This is an essay on freedom of expression and the first amendment and what that means to me personally, and as an American citizen.
First, let me begin by saying that the writer of this essay does not believe himself to be especially well versed on the subject of free expression. But let it also be said that I am and have always been a lover of freedom and of freedom of expression. I believe it to be the most important of human rights, and I also believe that this most basic of human rights is what separates us from the tyrannical givernments of the past, or for that matter, of the present. It is perchance no mere accident that the first amendment states: 'Congress shall make no law respecting an establishment of religion, or prohibiting the free exercise thereof; or abridging the freedom of speech, or the press; or the right of people peaceably to assemble, and to petition the Government for a redress of grievances.' For only a fearful people whose will has declined into a whirlpool of paranoia and self deception, or who have been so slyly minipulated by a propaganda machine sick with its own selfish ends, would give up this divine right of mankind. Indeed, if we are to call ourselves a free and just nation, we must take every measure to bequeath this vital legacy of free speech to our progeny.
Think of all that has past before our beleaguered eyes in the blood stained march of history: Slavery, facism, genocide, poverty, starvation, war, and now terrorism. Are these travesties not the worst sins cast upon the souls of men? Do not these injustices suggest that now more than ever individuals must assert their human rights and with one voice speak to the powers on high that seek to repress and obliterate our divine right of free speech? Or are we now too cowardly to stand up and be counted. It takes courage to be free, to resist tyranny and the forces of evil, to turn our heads to the stars and bravely pursue our dreams and lofty ambitions.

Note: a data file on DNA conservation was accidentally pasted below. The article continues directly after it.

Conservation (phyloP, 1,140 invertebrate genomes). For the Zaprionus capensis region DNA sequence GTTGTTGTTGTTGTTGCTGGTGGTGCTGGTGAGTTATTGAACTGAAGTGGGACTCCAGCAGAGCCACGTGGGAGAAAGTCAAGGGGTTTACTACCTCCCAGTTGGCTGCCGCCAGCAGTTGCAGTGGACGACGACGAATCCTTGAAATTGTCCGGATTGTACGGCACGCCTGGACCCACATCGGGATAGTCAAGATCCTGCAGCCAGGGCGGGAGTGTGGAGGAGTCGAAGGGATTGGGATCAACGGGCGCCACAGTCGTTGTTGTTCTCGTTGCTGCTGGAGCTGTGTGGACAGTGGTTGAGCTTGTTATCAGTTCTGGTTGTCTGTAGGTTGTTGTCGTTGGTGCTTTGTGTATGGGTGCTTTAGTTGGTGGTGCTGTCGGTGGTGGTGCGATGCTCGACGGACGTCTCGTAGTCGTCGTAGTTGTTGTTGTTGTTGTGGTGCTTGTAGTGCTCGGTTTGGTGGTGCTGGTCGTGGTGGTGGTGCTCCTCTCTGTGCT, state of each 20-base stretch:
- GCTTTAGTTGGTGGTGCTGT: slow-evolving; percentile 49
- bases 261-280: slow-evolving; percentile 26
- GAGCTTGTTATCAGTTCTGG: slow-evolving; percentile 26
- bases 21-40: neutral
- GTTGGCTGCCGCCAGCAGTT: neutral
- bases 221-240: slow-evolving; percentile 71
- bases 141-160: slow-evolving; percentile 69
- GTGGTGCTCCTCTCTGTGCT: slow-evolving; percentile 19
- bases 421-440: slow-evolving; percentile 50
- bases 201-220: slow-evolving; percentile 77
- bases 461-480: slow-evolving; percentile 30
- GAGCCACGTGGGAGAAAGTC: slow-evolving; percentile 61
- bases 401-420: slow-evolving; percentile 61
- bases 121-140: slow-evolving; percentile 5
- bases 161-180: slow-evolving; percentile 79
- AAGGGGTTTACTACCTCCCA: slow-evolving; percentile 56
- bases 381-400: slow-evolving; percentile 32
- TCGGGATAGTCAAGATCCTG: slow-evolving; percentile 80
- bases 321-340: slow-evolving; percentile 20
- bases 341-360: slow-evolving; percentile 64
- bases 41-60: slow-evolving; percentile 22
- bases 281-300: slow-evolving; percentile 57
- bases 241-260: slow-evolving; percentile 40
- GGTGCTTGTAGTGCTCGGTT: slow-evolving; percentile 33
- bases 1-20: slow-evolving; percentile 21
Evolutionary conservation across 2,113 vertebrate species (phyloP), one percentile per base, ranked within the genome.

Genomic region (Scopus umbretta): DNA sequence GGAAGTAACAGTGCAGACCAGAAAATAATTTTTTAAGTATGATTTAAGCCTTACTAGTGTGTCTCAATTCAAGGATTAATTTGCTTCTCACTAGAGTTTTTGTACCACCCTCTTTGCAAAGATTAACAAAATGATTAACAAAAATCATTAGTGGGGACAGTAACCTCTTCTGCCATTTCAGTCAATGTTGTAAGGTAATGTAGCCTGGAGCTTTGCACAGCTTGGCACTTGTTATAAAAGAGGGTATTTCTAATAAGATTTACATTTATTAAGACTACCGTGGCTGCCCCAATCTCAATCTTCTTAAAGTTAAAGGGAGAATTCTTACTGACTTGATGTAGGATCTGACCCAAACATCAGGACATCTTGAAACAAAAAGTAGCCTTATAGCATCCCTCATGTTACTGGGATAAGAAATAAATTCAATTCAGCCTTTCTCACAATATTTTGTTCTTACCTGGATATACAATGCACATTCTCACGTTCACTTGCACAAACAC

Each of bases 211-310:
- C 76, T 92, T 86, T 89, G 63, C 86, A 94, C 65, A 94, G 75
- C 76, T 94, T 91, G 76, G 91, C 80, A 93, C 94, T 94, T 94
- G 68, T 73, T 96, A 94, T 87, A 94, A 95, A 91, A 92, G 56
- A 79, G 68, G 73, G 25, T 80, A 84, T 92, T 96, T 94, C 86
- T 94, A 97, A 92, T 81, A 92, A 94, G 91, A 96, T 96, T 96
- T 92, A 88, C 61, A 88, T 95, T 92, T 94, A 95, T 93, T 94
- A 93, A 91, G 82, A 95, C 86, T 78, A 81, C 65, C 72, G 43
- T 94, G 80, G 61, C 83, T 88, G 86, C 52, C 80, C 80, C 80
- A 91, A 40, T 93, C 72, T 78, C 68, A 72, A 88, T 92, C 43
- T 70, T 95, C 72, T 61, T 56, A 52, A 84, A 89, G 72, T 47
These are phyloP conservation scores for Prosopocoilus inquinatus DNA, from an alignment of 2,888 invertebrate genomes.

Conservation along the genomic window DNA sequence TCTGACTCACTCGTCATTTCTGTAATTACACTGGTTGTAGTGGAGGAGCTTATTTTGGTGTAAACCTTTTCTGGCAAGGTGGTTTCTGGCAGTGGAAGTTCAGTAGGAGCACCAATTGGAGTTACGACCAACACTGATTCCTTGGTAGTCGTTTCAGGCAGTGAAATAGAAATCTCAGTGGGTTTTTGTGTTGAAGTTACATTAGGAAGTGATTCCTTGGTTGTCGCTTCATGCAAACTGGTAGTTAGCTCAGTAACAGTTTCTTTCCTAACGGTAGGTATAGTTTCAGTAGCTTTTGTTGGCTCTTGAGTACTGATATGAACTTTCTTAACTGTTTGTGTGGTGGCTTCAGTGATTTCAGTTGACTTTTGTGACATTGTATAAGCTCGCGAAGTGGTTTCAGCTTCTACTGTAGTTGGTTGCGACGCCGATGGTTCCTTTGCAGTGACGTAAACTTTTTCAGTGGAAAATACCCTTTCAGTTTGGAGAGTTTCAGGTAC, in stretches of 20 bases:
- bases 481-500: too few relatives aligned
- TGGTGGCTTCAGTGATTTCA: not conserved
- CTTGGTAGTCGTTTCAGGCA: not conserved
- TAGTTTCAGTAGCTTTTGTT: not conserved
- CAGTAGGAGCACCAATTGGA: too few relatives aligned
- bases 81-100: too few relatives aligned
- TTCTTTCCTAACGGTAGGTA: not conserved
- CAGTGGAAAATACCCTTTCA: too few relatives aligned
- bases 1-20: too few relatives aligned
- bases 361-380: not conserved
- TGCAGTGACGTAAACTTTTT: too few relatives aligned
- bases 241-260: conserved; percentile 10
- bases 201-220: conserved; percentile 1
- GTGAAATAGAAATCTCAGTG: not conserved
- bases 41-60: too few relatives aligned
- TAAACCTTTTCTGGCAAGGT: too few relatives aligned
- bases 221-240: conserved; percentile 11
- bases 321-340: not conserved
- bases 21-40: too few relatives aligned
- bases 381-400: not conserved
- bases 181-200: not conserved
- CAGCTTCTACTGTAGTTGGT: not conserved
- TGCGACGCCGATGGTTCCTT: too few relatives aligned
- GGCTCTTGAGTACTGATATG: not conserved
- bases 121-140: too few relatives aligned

In my youth, I dreamt about becoming a published author. Perhaps the way a slave once dreamt about becoming a free and dignified and fully vested citizen of these United States of America. I so loved literature, and was captivated by beautifully written works of art. Thus did I dare to try to create works of art that would inspire and uplift my life as well as the lives of others. But the worldly powers that control our lives aligned themselves against me and I was neutralized and told that my works were merely dross and would never see the light of day. But I remained undaunted in the face of rejection slips which read: "Sorry, but your work is commercially not viable." And what is viable? I thought to myself. Is it just the million dollar blockbuster books or movies that are viable? Only the cheap sensationalism of the cheap tabloids and drugstore novelists? I pondered these questions, and found that the world around me was quickly eroding into what I considered to be questionable money making dung heaps that did little or nothing to uplift the souls of men and women. And even less their children.
I would have none of it, and to hell with those petty intellectuals who are just after the quick buck. It is sometimes better to write in obscurity than to be known for having written the garbage of the day.
By now I'm sure that many of you who write have come to know that the dice are loaded and the cards are stacked against you, and that you might never make a decent living at your craft. But I commend your efforts all the same. For you, my friends, you who have chosen to self-publish your works of art, are the true pioneers of the POD revolution, and the staunch defenders of the first amendment. And that is a legacy worth bequeathing your children and your children's children. I assure you in good faith you will have your reward. If not today, than tomorrow.
This being said, I have but little more to say about it, except: 'Let those who have ears listen.'
In Good Faith,
Ronald S. Dondiego
Written Semptember 31st, 2002